Claas celebrates 25-year milestone of its Lexion grain harvesters

Claas pops champagne corks for 25th anniversary of Lexion launch

Machinery
GRAIN GOBBLER: A Claas Lexion 8900 model header rips into a big crop in 2019.

GRAIN GOBBLER: A Claas Lexion 8900 model header rips into a big crop in 2019.

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Global farm machinery manufacturer Claas is celebrating the 25-year milestone of its Lexion combine harvesters.

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Claas is popping the champagne corks for the 25th anniversary of the launch of its Lexion combine harvesters.

The global success story started with the 480, the world's first combine harvester to incorporate the patented APS Hybrid system.

Claas Harvest Centre product manager for Lexion Steve Reeves said the APS Hybrid was recognised as a breakthrough in harvesting technology at the time,.

"It combines an accelerated pre-separation system with twin longitudinal rotors for residual grain separation," he said.

"This allows the Lexion to operate more efficiently and longer in all crop types and harvesting conditions.

"APS accelerates the crop flow to 20 metres a second, meaning 70 per cent of separation occurs before the crop even reaches the rotors.

FLASHBACK: A Claas Lexion header in action back in 1995.

FLASHBACK: A Claas Lexion header in action back in 1995.

"Claas is still the only manufacturer to offer both systems in the one machine."

Mr Reeves said the Lexion 480 was able to comfortably process up to 35 tonnes an hour, a figure that rose to more than 40t with the addition of longer rotors in 1996.

The Lexion 480 also featured swivel-action spreaders that distributed straw evenly across the entire cutting width of the front attachment, a high visibility cabin and the CEBIS operating system.

"In 1998 the model became the first large combine harvester to be factory-fitted with rubber crawler tracks," Mr Reeves said.

"Terra Trac responded to the industry's need to protect soil as front attachments became even wider and heavier.

"Another breakthrough came in 2011 when road speeds of up to 40km an hour became possible."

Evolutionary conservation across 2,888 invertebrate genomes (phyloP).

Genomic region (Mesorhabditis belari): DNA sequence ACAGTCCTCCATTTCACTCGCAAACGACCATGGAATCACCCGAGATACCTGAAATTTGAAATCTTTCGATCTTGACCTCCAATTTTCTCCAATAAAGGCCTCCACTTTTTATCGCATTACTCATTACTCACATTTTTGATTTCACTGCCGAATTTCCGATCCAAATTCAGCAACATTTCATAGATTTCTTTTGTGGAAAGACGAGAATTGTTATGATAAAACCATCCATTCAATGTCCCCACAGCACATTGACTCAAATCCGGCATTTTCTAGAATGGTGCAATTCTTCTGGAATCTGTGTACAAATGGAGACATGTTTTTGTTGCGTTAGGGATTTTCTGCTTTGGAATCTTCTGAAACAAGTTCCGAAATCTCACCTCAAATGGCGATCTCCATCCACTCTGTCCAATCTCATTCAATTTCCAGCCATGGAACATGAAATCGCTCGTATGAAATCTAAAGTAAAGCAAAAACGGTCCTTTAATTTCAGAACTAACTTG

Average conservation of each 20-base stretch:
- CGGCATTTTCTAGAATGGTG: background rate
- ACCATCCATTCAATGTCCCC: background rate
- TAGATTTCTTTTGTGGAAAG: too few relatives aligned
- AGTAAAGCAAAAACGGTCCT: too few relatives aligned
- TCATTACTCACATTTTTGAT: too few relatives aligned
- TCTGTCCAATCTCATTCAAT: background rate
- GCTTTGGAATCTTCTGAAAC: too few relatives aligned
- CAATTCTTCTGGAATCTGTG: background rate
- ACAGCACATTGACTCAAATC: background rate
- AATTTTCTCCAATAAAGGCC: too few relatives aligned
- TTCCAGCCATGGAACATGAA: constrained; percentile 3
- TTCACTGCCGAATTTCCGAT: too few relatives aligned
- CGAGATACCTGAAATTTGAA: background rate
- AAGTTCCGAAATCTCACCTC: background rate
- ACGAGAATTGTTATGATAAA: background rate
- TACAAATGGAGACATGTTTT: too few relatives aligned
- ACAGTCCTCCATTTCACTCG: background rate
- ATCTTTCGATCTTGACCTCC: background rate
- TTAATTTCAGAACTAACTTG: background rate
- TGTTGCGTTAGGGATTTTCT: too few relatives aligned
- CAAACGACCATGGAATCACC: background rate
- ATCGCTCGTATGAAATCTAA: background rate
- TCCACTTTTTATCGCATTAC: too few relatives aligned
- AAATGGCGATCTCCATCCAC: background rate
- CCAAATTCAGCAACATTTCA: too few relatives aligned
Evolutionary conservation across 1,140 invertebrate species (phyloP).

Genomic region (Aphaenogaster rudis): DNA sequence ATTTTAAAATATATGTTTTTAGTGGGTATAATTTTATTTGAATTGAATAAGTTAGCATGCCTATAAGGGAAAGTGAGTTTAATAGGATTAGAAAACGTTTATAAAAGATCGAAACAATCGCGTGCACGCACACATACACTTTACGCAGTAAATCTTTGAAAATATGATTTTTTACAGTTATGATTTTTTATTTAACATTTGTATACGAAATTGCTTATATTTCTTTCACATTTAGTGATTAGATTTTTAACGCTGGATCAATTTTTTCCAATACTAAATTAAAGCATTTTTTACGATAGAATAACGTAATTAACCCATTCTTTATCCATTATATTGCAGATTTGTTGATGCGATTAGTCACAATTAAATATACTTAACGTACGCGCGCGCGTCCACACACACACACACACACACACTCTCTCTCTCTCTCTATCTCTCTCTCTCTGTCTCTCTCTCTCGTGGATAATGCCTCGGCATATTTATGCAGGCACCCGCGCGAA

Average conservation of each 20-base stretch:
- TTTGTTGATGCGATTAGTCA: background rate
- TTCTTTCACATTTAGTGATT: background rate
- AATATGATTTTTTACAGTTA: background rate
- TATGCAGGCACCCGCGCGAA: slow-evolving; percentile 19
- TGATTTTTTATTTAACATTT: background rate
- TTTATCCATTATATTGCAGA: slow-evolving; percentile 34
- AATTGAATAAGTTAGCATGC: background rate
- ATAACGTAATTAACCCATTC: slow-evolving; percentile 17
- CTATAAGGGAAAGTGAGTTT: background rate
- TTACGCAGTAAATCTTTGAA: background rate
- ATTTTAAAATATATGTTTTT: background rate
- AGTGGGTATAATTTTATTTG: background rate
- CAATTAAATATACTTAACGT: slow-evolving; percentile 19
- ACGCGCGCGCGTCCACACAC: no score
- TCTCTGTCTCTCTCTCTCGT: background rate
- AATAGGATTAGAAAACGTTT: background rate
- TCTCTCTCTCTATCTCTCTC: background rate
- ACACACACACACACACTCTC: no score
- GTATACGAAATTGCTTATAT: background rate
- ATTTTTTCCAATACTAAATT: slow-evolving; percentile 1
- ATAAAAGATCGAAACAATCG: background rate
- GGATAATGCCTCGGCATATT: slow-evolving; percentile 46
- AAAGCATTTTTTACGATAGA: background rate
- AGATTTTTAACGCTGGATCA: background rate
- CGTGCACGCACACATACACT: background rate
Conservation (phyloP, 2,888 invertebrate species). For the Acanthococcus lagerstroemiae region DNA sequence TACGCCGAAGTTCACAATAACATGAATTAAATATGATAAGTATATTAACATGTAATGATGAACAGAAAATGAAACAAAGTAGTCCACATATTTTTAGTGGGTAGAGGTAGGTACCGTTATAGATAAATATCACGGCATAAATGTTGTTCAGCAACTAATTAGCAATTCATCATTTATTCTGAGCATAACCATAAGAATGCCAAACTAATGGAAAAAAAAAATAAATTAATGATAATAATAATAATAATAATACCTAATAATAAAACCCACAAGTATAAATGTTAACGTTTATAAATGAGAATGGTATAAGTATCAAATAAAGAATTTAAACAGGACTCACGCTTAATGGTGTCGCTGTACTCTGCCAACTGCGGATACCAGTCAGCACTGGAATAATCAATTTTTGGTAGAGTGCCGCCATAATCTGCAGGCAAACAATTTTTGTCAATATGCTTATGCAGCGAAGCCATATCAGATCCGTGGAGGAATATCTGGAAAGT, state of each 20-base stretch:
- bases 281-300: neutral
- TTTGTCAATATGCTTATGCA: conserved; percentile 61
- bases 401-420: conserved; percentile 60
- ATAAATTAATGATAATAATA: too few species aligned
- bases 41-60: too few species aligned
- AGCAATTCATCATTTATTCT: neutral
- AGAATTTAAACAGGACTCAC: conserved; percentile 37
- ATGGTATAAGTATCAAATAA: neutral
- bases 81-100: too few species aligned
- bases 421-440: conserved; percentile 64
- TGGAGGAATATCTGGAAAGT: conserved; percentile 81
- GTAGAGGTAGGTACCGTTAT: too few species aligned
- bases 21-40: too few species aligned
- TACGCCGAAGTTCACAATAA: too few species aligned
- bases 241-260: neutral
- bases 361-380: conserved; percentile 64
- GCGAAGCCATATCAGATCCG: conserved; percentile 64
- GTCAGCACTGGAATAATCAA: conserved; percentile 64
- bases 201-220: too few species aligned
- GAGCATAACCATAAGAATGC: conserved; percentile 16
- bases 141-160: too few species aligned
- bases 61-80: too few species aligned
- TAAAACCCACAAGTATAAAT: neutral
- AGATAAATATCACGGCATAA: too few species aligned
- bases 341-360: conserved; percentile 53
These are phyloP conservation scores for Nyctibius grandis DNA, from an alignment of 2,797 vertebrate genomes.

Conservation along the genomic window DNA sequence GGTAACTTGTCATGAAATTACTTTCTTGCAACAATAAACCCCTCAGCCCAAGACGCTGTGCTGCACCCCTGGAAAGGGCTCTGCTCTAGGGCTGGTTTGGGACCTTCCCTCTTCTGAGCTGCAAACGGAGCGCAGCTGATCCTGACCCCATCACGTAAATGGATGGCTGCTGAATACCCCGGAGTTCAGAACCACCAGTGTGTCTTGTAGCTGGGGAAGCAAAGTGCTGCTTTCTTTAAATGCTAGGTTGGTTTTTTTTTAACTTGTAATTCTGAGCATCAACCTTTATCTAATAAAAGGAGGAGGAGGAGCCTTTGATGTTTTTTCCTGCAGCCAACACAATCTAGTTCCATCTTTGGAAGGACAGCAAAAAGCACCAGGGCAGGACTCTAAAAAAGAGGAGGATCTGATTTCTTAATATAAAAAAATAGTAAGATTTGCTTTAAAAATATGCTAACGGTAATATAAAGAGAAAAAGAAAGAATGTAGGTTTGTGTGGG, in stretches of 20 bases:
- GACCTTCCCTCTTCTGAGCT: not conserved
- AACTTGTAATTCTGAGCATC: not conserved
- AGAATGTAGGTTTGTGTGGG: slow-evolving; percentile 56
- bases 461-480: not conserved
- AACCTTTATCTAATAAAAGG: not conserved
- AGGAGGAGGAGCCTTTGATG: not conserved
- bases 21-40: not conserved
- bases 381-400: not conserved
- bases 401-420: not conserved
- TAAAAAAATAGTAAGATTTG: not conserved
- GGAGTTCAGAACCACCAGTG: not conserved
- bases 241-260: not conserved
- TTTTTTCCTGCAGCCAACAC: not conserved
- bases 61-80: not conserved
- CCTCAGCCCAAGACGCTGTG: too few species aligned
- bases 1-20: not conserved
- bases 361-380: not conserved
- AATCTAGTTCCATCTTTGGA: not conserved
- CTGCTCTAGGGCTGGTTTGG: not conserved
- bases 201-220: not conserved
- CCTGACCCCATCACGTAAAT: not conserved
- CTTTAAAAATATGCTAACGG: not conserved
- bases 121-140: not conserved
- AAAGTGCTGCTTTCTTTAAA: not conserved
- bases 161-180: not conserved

Claas celebrated the production of its 10,000th Lexion in 2002.

Three years later the Lexion 600 series set a world record by harvesting 532 tonnes of wheat in eight hours.

In 2011, a Lexion 770 Terra Trac raised that bar to 675 tonnes.

Last year Claas launched its next-generation Lexion 8000/7000 series which features the all-new APS Synflow Hybrid threshing and separation system.

The size of the threshing and feed drums have been increased by 26pc and 37pc, respectively, for optimal crop flow, Mr Reeves said.

Likewise, the capacity of the residual grain separation increased by 20pc.

"This system is the product of eight years of field development and more than 6000 hours of testing in a range of harvesting conditions and crops in 10 countries including Australia," he said.

"The 8000/7000 series is not an upgrade, it's a whole new machine."

Mr Reeves said earlier this year a 790 horsepower Lexion 8900 Terra Trac broke the "sound barrier" for harvesting when it recorded peak outputs of more than 100 tonnes an hour of wheat and averaged 94t/h over eight hours.

Four models are currently available in Australia.

The first three - the 8700, 7700 and 7600 - are fitted with 12.5-litre, six-cylinder Perkins 2206D Tier 3 engine.

The 8800 is fitted with a 15.6L Mercedes-Benz OM 473 LA Stage 5 engine that delivers a maximum output of 653hp.

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